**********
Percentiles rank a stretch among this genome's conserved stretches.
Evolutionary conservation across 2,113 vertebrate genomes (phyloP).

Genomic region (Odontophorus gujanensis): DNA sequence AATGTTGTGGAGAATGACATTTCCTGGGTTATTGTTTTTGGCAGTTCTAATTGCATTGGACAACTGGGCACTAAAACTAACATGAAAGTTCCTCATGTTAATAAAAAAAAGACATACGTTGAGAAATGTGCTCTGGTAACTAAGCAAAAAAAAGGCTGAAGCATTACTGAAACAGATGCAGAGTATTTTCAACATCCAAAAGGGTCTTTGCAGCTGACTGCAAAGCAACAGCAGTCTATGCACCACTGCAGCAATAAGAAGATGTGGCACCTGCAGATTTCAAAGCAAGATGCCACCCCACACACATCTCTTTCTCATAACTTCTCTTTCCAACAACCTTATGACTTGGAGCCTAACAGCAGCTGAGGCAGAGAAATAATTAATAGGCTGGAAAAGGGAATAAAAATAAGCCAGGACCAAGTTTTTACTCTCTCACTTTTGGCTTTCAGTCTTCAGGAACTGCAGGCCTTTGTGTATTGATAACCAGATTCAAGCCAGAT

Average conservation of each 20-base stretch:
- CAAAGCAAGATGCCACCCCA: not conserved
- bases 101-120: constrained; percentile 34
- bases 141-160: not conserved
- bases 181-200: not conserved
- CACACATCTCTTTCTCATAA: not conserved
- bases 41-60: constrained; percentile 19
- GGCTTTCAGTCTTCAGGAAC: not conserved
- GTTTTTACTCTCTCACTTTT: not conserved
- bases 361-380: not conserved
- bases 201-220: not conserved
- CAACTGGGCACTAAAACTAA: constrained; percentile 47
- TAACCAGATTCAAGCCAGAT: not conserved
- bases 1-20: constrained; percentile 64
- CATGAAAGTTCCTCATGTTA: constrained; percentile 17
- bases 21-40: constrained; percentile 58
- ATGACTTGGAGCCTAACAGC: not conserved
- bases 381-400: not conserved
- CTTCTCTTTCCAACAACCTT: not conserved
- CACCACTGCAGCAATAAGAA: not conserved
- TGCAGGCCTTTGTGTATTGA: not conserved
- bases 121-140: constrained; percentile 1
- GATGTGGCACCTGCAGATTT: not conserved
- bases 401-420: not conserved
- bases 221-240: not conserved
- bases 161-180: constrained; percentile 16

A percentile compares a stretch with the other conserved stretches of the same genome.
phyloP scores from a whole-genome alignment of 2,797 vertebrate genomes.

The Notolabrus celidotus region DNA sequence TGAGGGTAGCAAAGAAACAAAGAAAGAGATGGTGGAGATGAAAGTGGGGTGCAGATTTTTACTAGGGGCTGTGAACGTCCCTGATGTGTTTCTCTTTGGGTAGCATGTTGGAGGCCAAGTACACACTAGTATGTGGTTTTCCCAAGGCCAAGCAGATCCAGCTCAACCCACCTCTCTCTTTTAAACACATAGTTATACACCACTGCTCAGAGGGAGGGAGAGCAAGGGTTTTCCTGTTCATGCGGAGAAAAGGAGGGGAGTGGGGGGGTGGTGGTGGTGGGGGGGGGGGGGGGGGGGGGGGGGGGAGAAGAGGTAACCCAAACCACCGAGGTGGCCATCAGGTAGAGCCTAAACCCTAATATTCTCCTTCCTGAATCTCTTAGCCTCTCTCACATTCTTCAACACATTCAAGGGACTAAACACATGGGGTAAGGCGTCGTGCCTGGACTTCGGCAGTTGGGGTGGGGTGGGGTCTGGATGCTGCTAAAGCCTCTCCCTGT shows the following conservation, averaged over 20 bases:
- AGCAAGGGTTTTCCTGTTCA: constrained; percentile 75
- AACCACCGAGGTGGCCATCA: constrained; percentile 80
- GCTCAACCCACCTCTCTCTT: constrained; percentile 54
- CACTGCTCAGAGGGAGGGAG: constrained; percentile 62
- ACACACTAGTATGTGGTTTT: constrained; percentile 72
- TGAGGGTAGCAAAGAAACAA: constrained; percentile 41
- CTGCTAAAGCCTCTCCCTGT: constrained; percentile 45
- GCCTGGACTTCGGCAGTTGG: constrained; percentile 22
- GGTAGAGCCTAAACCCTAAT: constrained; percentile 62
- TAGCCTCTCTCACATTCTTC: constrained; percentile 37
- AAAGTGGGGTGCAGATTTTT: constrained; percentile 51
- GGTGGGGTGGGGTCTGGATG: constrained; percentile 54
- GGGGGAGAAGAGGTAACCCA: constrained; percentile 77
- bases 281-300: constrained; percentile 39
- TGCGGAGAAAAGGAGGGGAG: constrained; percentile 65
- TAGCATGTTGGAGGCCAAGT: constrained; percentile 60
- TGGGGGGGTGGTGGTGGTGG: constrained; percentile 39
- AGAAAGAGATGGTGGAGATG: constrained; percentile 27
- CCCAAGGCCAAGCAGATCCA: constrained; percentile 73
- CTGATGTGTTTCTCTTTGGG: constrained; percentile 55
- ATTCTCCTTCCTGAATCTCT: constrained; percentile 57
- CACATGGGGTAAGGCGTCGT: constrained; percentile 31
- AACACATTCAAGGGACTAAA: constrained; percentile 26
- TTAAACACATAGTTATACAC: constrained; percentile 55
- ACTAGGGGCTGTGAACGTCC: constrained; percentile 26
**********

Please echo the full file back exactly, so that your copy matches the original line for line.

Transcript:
Percentiles rank a stretch among this genome's conserved stretches.
Evolutionary conservation across 2,113 vertebrate genomes (phyloP).

Genomic region (Odontophorus gujanensis): DNA sequence AATGTTGTGGAGAATGACATTTCCTGGGTTATTGTTTTTGGCAGTTCTAATTGCATTGGACAACTGGGCACTAAAACTAACATGAAAGTTCCTCATGTTAATAAAAAAAAGACATACGTTGAGAAATGTGCTCTGGTAACTAAGCAAAAAAAAGGCTGAAGCATTACTGAAACAGATGCAGAGTATTTTCAACATCCAAAAGGGTCTTTGCAGCTGACTGCAAAGCAACAGCAGTCTATGCACCACTGCAGCAATAAGAAGATGTGGCACCTGCAGATTTCAAAGCAAGATGCCACCCCACACACATCTCTTTCTCATAACTTCTCTTTCCAACAACCTTATGACTTGGAGCCTAACAGCAGCTGAGGCAGAGAAATAATTAATAGGCTGGAAAAGGGAATAAAAATAAGCCAGGACCAAGTTTTTACTCTCTCACTTTTGGCTTTCAGTCTTCAGGAACTGCAGGCCTTTGTGTATTGATAACCAGATTCAAGCCAGAT

Average conservation of each 20-base stretch:
- CAAAGCAAGATGCCACCCCA: not conserved
- bases 101-120: constrained; percentile 34
- bases 141-160: not conserved
- bases 181-200: not conserved
- CACACATCTCTTTCTCATAA: not conserved
- bases 41-60: constrained; percentile 19
- GGCTTTCAGTCTTCAGGAAC: not conserved
- GTTTTTACTCTCTCACTTTT: not conserved
- bases 361-380: not conserved
- bases 201-220: not conserved
- CAACTGGGCACTAAAACTAA: constrained; percentile 47
- TAACCAGATTCAAGCCAGAT: not conserved
- bases 1-20: constrained; percentile 64
- CATGAAAGTTCCTCATGTTA: constrained; percentile 17
- bases 21-40: constrained; percentile 58
- ATGACTTGGAGCCTAACAGC: not conserved
- bases 381-400: not conserved
- CTTCTCTTTCCAACAACCTT: not conserved
- CACCACTGCAGCAATAAGAA: not conserved
- TGCAGGCCTTTGTGTATTGA: not conserved
- bases 121-140: constrained; percentile 1
- GATGTGGCACCTGCAGATTT: not conserved
- bases 401-420: not conserved
- bases 221-240: not conserved
- bases 161-180: constrained; percentile 16

A percentile compares a stretch with the other conserved stretches of the same genome.
phyloP scores from a whole-genome alignment of 2,797 vertebrate genomes.

The Notolabrus celidotus region DNA sequence TGAGGGTAGCAAAGAAACAAAGAAAGAGATGGTGGAGATGAAAGTGGGGTGCAGATTTTTACTAGGGGCTGTGAACGTCCCTGATGTGTTTCTCTTTGGGTAGCATGTTGGAGGCCAAGTACACACTAGTATGTGGTTTTCCCAAGGCCAAGCAGATCCAGCTCAACCCACCTCTCTCTTTTAAACACATAGTTATACACCACTGCTCAGAGGGAGGGAGAGCAAGGGTTTTCCTGTTCATGCGGAGAAAAGGAGGGGAGTGGGGGGGTGGTGGTGGTGGGGGGGGGGGGGGGGGGGGGGGGGGGAGAAGAGGTAACCCAAACCACCGAGGTGGCCATCAGGTAGAGCCTAAACCCTAATATTCTCCTTCCTGAATCTCTTAGCCTCTCTCACATTCTTCAACACATTCAAGGGACTAAACACATGGGGTAAGGCGTCGTGCCTGGACTTCGGCAGTTGGGGTGGGGTGGGGTCTGGATGCTGCTAAAGCCTCTCCCTGT shows the following conservation, averaged over 20 bases:
- AGCAAGGGTTTTCCTGTTCA: constrained; percentile 75
- AACCACCGAGGTGGCCATCA: constrained; percentile 80
- GCTCAACCCACCTCTCTCTT: constrained; percentile 54
- CACTGCTCAGAGGGAGGGAG: constrained; percentile 62
- ACACACTAGTATGTGGTTTT: constrained; percentile 72
- TGAGGGTAGCAAAGAAACAA: constrained; percentile 41
- CTGCTAAAGCCTCTCCCTGT: constrained; percentile 45
- GCCTGGACTTCGGCAGTTGG: constrained; percentile 22
- GGTAGAGCCTAAACCCTAAT: constrained; percentile 62
- TAGCCTCTCTCACATTCTTC: constrained; percentile 37
- AAAGTGGGGTGCAGATTTTT: constrained; percentile 51
- GGTGGGGTGGGGTCTGGATG: constrained; percentile 54
- GGGGGAGAAGAGGTAACCCA: constrained; percentile 77
- bases 281-300: constrained; percentile 39
- TGCGGAGAAAAGGAGGGGAG: constrained; percentile 65
- TAGCATGTTGGAGGCCAAGT: constrained; percentile 60
- TGGGGGGGTGGTGGTGGTGG: constrained; percentile 39
- AGAAAGAGATGGTGGAGATG: constrained; percentile 27
- CCCAAGGCCAAGCAGATCCA: constrained; percentile 73
- CTGATGTGTTTCTCTTTGGG: constrained; percentile 55
- ATTCTCCTTCCTGAATCTCT: constrained; percentile 57
- CACATGGGGTAAGGCGTCGT: constrained; percentile 31
- AACACATTCAAGGGACTAAA: constrained; percentile 26
- TTAAACACATAGTTATACAC: constrained; percentile 55
- ACTAGGGGCTGTGAACGTCC: constrained; percentile 26